Thursday, 26 May 2016

Mooloolaba to Manly – Journey’s end.


December 16-26, 2015

After a few days enjoying the delights of Mooloolaba we had to face the fast approaching end of our five month shakedown cruise through many of Australia’s fantastic Great Barrier Reef Islands. It was time for the final leg from Mooloolaba via Moreton Island back to homeport at East Coast Marina in Manly boat harbour.

We eased out between the breakwaters of Mooloolaba shortly after dawn, rounded point Cartwright and headed south. We had expected a nice north-easterly but in the early morning it wasn’t strong enough to fill the canvas so we motor sailed towards Caloundra.

Sailing past Caloundra
As it turned out, the wind never filled in all day and our 80 HP Ford Lehman was required for duty the whole 35.1 nautical mile trip as we skirted the main shipping channel into the Port of Brisbane dodging massive container vessels.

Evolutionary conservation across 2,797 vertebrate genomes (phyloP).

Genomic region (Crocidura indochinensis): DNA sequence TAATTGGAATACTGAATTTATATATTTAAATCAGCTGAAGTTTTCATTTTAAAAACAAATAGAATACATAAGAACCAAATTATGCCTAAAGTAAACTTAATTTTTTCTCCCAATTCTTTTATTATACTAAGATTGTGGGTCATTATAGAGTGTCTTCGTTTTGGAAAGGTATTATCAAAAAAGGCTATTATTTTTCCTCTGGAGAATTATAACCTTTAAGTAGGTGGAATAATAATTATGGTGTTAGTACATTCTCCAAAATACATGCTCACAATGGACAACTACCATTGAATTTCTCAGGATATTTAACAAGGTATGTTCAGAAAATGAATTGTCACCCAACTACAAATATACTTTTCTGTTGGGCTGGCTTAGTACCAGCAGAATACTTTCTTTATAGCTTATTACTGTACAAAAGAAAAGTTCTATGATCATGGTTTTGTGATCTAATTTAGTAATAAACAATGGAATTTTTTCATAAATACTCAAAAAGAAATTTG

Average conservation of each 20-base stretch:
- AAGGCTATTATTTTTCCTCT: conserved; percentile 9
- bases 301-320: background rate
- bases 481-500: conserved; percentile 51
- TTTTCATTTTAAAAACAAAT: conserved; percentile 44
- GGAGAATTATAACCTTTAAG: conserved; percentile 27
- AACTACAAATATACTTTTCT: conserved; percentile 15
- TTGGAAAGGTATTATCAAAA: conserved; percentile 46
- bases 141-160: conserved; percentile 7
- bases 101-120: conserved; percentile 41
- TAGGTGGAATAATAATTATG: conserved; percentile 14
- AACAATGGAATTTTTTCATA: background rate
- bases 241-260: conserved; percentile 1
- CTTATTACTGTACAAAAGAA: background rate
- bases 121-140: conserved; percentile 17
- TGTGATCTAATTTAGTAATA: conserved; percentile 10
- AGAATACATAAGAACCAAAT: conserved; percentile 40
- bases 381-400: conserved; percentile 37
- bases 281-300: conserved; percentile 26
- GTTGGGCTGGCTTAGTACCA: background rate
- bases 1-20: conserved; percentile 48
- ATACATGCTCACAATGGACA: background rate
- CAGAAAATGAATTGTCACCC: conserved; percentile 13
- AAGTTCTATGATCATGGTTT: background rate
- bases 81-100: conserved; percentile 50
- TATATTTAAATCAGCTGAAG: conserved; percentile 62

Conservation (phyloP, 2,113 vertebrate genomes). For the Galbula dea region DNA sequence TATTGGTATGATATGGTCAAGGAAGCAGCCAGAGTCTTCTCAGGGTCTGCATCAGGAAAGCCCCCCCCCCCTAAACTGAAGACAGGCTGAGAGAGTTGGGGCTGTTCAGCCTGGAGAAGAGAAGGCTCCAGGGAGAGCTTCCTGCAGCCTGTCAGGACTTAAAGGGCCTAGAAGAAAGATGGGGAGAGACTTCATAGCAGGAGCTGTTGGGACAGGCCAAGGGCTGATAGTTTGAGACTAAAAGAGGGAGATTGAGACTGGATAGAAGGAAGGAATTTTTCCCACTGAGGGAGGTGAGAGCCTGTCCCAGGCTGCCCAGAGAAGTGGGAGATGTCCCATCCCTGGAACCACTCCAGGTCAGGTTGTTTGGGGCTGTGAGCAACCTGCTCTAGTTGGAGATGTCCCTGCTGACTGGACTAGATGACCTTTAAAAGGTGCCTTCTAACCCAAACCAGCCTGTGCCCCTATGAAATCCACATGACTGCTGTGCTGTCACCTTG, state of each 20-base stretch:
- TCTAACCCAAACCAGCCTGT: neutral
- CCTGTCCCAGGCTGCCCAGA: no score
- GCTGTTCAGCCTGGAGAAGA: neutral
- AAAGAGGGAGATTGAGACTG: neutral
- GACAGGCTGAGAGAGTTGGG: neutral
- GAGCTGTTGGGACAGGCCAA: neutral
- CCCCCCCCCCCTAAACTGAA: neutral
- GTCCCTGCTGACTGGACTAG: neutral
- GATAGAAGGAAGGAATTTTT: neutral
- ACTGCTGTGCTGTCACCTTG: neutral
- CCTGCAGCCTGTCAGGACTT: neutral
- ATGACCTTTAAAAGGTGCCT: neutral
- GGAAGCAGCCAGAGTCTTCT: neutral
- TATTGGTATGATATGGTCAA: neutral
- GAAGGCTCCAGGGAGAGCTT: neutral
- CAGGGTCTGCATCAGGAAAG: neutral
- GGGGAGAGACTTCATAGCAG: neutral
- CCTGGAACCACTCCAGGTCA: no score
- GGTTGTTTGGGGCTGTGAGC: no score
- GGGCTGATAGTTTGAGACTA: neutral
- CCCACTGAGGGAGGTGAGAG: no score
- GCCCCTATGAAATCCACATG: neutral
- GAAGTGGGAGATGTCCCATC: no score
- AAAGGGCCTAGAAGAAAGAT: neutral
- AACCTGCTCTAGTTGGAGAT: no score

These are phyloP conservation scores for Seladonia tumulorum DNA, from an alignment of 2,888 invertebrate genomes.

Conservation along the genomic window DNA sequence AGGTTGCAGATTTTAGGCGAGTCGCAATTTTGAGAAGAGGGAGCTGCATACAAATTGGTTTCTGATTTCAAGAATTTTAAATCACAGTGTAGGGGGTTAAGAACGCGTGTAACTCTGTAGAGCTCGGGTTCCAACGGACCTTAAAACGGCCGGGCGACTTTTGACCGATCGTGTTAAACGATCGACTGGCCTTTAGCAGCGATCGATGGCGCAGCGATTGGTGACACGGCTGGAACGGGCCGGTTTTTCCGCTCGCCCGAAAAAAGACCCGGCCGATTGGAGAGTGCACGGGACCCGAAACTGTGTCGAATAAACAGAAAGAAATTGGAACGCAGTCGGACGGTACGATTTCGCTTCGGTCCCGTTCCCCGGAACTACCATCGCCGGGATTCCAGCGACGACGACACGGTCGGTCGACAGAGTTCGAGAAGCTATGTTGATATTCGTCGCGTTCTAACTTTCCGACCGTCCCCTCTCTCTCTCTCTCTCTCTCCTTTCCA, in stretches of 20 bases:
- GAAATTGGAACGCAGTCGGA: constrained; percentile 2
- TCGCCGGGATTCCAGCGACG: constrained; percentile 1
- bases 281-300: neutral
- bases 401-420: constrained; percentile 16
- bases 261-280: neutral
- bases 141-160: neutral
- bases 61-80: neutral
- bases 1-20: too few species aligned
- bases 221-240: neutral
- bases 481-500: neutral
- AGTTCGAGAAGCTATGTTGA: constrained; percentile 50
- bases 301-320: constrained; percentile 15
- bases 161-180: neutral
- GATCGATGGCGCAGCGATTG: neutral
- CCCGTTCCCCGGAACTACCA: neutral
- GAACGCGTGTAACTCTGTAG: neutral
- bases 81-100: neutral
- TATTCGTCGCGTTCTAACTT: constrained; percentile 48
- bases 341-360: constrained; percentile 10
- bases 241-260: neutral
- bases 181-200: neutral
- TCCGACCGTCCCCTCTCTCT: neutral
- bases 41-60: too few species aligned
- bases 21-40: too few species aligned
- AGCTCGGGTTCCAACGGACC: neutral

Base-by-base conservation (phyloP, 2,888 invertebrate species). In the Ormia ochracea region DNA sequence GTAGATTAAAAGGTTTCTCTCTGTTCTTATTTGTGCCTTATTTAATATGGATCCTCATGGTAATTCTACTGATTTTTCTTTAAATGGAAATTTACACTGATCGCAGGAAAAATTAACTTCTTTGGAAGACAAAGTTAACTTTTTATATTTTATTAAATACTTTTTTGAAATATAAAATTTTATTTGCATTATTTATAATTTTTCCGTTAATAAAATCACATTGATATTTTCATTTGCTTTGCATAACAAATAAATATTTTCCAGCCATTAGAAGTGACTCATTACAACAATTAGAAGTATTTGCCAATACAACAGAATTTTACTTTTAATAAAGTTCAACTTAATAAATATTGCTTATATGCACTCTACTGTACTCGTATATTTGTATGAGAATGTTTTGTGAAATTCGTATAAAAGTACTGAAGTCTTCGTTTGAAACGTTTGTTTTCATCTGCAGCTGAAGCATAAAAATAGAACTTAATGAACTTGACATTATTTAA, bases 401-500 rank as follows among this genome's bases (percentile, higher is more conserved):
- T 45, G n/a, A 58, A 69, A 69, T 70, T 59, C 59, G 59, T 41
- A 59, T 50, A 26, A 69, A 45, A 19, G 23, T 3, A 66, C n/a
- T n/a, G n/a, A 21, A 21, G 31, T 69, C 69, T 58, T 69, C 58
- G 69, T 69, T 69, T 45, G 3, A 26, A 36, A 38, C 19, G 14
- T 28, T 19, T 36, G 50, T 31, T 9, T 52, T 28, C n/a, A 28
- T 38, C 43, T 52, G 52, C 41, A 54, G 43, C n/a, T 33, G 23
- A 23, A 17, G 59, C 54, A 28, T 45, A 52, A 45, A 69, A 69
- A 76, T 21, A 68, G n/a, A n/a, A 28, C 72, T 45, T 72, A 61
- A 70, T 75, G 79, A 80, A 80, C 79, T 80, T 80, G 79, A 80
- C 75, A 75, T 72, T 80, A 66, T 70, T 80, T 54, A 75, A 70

You would swear they were out get us but unless they left the channel we were always safe.


We skirted just outside the main shipping channel with these guys passing close by.
We anchored in behind the wrecks just north of Tangalooma Resort on Moreton Island in time for lunch and a relaxing afternoon, for us anyway. Marc went ashore for a walk on the beach and set out to climb the sandhills to take in the view. The  most strenuous activity we got up to was trolling a lure behind the dinghy for a few circuits of the wrecks unsuccessfully trying to catch some dinner.

Mooloolaba to Tangalooma - 35.1 Nautical Miles - 5 Hours 59 Minutes
Average Speed 5.9 knots - Max Speed 7.6 knots
Where we anchored behind the wrecks.
 
Later we did enjoy a typically awesome Tangalooma sunset dutifully accompanied with some of our fast dwindling wine supplies and another great meal from Karen.

In the distance the cranes of the Port of Brisbane and the Brisbane CBD high rises remind us how near the end we are.

The sunsets from Moreton Island are legendary.
Next day we moved down the shore to the southern side of the resort to get away from the crowd of day boats all intent on cramming in behind the wrecks. We went ashore to the resort for a wander around mid morning. We retired to one of the pools for a long, lazy soak while Marc headed off for a long walk to an area of the island called “The Desert”. He was quite enjoying the opportunity to get some exercise and this reasonably long walk through sandy, undulating  tracks certainly gave him a workout.